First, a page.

Sean Connery, now 89, made his breakthrough in the acting world when he starred as James Bond. He portrayed the legendary British secret agent in seven films, over three decades, in a move that would see him dubbed ‘Sexiest Man Alive’ in 1999. But away from the camera, the tall, handsome Scotsman was very private. Renowned for rarely giving interviews unless they were on his terms and on specific topics, not a lot is known about the actor’s private life.
The future Bond star was born Thomas Sean Connery in Fountainbridge, Edinburgh in Scotland, back in 1930.
He was a “child of the Depression”, according to Michael Feeney Callan who penned the 1983 biography ‘Sean Connery: The Untouchable Hero’.
Sean grew up in the tenements with his mother Euphemia, known as Effie, father Joseph and brother Neil.
After the birth of Sean’s sibling, Mr Callan believed the boy could sense his parents’ “inability to cope” with the extra financial burden of having a second child.
Sean, then known as Tommy, had always been considered intelligent for his age.
By the age of five, he could “read and write and was proficient at mental arithmetic”.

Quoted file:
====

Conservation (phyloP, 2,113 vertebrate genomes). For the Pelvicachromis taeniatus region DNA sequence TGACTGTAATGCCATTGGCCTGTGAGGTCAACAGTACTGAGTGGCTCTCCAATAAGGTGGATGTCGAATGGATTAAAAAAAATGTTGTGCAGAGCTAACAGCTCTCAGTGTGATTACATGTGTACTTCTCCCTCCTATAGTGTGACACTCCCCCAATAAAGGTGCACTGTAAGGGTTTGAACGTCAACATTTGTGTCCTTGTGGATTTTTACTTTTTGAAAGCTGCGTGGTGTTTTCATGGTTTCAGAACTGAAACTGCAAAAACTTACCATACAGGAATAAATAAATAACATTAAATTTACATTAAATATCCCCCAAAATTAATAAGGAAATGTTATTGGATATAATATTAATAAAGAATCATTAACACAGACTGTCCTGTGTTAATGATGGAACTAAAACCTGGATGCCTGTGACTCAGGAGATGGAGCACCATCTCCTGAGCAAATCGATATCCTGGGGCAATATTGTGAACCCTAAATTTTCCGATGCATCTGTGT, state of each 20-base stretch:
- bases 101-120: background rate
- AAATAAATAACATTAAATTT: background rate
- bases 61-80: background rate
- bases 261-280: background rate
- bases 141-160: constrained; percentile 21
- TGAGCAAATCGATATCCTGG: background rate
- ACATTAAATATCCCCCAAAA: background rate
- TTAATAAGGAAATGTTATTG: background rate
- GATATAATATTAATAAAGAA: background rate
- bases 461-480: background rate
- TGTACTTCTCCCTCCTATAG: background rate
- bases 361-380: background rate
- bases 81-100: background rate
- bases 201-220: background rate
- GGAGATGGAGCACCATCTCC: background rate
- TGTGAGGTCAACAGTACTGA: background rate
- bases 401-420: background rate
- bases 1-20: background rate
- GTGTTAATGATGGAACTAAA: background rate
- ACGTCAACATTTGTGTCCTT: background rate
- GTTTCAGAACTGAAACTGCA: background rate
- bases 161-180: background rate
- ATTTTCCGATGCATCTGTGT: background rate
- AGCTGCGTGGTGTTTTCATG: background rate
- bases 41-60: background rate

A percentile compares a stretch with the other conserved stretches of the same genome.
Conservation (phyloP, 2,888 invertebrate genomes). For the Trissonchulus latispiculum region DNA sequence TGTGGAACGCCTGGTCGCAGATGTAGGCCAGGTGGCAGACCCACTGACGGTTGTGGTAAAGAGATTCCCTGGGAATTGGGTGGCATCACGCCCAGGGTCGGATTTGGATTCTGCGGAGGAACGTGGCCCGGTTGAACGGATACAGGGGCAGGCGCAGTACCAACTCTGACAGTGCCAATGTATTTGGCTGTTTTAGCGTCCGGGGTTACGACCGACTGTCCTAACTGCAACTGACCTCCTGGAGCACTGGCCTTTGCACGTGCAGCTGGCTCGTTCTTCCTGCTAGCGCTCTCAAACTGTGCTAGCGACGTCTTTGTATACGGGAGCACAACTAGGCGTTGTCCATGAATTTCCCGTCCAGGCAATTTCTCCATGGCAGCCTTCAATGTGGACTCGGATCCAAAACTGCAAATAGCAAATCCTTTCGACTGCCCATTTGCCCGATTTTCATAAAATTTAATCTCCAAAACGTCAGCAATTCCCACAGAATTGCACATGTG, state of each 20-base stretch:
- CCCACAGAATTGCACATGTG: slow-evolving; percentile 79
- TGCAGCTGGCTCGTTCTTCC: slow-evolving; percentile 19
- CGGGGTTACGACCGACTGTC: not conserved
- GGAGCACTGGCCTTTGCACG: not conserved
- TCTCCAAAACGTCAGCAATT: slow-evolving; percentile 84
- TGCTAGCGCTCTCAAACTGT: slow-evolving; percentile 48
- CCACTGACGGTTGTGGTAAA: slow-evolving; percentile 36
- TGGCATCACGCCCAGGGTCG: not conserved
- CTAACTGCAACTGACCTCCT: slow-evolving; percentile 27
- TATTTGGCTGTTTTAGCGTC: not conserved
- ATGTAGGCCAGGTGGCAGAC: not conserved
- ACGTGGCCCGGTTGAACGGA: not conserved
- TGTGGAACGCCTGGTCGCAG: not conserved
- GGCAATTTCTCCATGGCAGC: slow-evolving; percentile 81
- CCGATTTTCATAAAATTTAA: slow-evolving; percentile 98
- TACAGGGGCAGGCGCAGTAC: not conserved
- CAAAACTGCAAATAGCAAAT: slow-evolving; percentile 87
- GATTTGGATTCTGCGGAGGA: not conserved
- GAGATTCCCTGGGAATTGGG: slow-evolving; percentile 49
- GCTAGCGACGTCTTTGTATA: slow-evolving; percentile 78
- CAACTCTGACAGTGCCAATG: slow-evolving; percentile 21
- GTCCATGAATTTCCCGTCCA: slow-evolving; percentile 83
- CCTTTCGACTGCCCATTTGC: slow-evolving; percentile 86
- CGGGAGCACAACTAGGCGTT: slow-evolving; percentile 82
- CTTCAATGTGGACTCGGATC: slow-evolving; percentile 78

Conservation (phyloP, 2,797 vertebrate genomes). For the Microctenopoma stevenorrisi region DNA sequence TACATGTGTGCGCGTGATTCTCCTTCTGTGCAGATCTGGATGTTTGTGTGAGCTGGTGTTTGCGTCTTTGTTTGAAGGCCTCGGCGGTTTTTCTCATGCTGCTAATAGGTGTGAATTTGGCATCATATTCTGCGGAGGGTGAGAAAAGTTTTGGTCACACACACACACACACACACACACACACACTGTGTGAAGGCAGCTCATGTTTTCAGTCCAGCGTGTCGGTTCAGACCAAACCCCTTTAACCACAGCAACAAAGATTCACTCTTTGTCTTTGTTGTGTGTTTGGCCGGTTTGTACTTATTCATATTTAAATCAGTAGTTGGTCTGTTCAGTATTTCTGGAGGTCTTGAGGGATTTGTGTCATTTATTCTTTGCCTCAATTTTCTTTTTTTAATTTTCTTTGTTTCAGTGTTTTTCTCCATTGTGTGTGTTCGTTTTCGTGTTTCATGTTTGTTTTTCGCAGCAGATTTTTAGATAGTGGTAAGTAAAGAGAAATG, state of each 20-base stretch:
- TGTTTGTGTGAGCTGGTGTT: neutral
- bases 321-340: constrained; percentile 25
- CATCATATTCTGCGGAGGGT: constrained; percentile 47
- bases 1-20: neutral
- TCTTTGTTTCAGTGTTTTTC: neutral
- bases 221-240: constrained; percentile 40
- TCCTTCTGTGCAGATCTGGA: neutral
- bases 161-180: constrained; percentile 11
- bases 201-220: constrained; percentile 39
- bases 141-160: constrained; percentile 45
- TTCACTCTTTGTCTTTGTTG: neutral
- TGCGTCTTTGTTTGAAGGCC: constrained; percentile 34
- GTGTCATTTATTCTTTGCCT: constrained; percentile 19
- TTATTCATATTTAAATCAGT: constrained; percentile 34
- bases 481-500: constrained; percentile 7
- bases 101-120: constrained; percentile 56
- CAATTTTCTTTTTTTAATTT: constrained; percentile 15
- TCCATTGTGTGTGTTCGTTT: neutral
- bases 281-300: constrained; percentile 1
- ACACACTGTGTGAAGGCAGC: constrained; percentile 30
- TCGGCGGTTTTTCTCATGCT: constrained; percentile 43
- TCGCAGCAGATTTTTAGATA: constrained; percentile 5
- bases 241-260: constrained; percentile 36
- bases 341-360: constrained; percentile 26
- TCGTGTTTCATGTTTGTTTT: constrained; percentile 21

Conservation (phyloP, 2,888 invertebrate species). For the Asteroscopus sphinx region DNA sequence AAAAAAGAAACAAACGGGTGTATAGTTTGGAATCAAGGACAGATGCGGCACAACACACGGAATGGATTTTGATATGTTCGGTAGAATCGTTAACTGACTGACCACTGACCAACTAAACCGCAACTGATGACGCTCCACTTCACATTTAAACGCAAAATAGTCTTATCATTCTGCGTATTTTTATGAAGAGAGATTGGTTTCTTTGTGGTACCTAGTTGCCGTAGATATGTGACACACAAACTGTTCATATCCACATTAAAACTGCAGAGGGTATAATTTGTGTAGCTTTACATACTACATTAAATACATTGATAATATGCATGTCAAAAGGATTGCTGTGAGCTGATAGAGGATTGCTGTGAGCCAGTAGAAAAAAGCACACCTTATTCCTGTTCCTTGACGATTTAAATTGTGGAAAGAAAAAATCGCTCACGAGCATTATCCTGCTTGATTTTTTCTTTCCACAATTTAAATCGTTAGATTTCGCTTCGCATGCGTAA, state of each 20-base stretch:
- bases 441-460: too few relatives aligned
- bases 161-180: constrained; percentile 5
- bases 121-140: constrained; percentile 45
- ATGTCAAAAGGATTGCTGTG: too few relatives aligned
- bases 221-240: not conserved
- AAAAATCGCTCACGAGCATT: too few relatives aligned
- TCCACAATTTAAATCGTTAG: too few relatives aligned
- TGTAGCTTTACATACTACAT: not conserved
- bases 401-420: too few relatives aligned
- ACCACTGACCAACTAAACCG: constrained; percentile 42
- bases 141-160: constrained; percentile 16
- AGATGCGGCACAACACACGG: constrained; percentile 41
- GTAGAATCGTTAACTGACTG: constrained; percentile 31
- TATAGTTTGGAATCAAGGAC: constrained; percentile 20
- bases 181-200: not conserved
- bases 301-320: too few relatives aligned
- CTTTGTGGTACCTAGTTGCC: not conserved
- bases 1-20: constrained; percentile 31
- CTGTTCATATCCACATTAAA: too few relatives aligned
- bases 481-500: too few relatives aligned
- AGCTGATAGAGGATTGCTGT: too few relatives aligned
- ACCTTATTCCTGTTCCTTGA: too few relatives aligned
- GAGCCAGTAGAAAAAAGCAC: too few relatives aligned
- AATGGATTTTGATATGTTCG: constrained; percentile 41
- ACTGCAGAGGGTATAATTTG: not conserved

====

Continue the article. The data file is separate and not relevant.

He allegedly could sense the family was “fighting for survival” and his dad’s struggle in an area where “job lay-offs threatened every factory”.
So nine-year-old Sean – allegedly of his own accord – decided to stop off at nearby Kennedy’s Dairy Stables, now St Cuthbert’s Co-operative Society, to ask for a job.
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Sean’s proud mother Effie revealed that between his two jobs he brought home £3 a week – the equivalent of £197.57 in today’s money.
She said: “And that was before the war. He gave me every penny he earned and I banked savings for him.”
Effie believes the main enjoyment her son got out of work was being able to indulge in his “love of horses”.
She said: “He was horse daft in those days. Always taking my dusters to rub down the milk horse. And he loved driving the cart.”
In a 1965 Playboy interview, Sean recalled sections of his childhood differently to his mother – but believed it had shaped him to the man he became.
He said: “One’s parents let one free to make one’s own way. When I was mother caught me smoking and she said, ‘Don’t let your father find out, because if he does he’ll beat you so hard he’ll break your bottom’.
“From the time I started working I always paid my share of the rent, and the attitude at home was the prevalent one in Scotland – you make your own bed and so you have to lie on it.
“I didn’t ask for advice and I didn’t get it. I had to make it on my own or not at all.”